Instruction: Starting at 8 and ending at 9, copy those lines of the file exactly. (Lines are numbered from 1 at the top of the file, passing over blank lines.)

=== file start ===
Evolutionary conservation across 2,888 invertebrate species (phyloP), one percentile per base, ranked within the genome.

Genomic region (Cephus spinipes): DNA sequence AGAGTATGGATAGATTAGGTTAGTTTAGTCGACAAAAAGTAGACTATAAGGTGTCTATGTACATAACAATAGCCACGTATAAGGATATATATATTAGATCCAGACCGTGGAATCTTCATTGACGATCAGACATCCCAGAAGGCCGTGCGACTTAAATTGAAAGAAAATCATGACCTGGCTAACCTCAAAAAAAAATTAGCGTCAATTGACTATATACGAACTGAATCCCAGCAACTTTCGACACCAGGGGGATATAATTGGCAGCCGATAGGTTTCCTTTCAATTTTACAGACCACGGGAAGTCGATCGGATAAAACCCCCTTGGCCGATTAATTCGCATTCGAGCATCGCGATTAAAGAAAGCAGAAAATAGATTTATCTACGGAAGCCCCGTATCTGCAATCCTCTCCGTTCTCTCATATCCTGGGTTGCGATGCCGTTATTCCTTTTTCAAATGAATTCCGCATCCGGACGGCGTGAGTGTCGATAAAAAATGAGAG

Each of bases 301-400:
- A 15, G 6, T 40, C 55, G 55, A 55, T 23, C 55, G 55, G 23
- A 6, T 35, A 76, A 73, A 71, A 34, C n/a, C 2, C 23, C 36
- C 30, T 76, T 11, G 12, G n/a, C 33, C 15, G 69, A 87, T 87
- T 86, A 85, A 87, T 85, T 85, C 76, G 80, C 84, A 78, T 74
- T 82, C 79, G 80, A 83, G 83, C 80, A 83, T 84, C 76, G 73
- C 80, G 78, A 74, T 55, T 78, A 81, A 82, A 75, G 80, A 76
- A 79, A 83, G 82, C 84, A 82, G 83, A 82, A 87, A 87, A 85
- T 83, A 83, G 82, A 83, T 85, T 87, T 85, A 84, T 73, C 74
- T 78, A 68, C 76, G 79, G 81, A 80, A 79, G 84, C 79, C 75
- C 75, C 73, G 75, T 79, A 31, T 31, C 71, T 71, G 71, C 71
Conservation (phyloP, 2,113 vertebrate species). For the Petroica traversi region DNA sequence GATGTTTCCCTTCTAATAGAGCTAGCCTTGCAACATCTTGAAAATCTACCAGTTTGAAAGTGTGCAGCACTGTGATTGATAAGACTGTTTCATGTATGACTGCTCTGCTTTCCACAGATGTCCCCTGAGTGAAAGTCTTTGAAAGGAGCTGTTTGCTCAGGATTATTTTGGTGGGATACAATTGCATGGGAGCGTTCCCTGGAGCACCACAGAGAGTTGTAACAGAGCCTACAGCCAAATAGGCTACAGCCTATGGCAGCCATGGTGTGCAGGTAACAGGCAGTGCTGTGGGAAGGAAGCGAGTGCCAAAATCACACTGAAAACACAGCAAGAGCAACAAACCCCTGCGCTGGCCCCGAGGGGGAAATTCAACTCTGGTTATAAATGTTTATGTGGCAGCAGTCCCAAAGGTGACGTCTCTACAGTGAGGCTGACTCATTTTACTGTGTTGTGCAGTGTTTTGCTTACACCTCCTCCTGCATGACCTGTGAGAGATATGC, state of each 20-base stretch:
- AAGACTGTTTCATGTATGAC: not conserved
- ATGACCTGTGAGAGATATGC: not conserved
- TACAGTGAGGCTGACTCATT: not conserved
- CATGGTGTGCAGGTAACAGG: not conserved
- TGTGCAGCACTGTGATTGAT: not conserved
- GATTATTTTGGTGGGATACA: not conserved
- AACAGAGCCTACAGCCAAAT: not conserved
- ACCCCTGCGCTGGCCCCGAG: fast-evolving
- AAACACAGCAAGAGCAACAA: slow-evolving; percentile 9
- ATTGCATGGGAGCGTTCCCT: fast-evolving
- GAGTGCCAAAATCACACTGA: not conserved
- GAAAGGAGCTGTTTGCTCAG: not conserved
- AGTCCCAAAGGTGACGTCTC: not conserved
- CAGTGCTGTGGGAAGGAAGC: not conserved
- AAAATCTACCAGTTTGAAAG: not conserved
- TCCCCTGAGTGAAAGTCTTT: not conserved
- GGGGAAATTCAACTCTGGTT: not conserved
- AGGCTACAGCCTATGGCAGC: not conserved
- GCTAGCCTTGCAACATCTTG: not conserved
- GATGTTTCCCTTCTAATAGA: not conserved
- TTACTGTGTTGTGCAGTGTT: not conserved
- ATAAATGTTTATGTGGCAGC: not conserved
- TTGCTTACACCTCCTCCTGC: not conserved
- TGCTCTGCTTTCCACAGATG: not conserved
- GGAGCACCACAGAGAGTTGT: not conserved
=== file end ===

- T 82, C 79, G 80, A 83, G 83, C 80, A 83, T 84, C 76, G 73
- C 80, G 78, A 74, T 55, T 78, A 81, A 82, A 75, G 80, A 76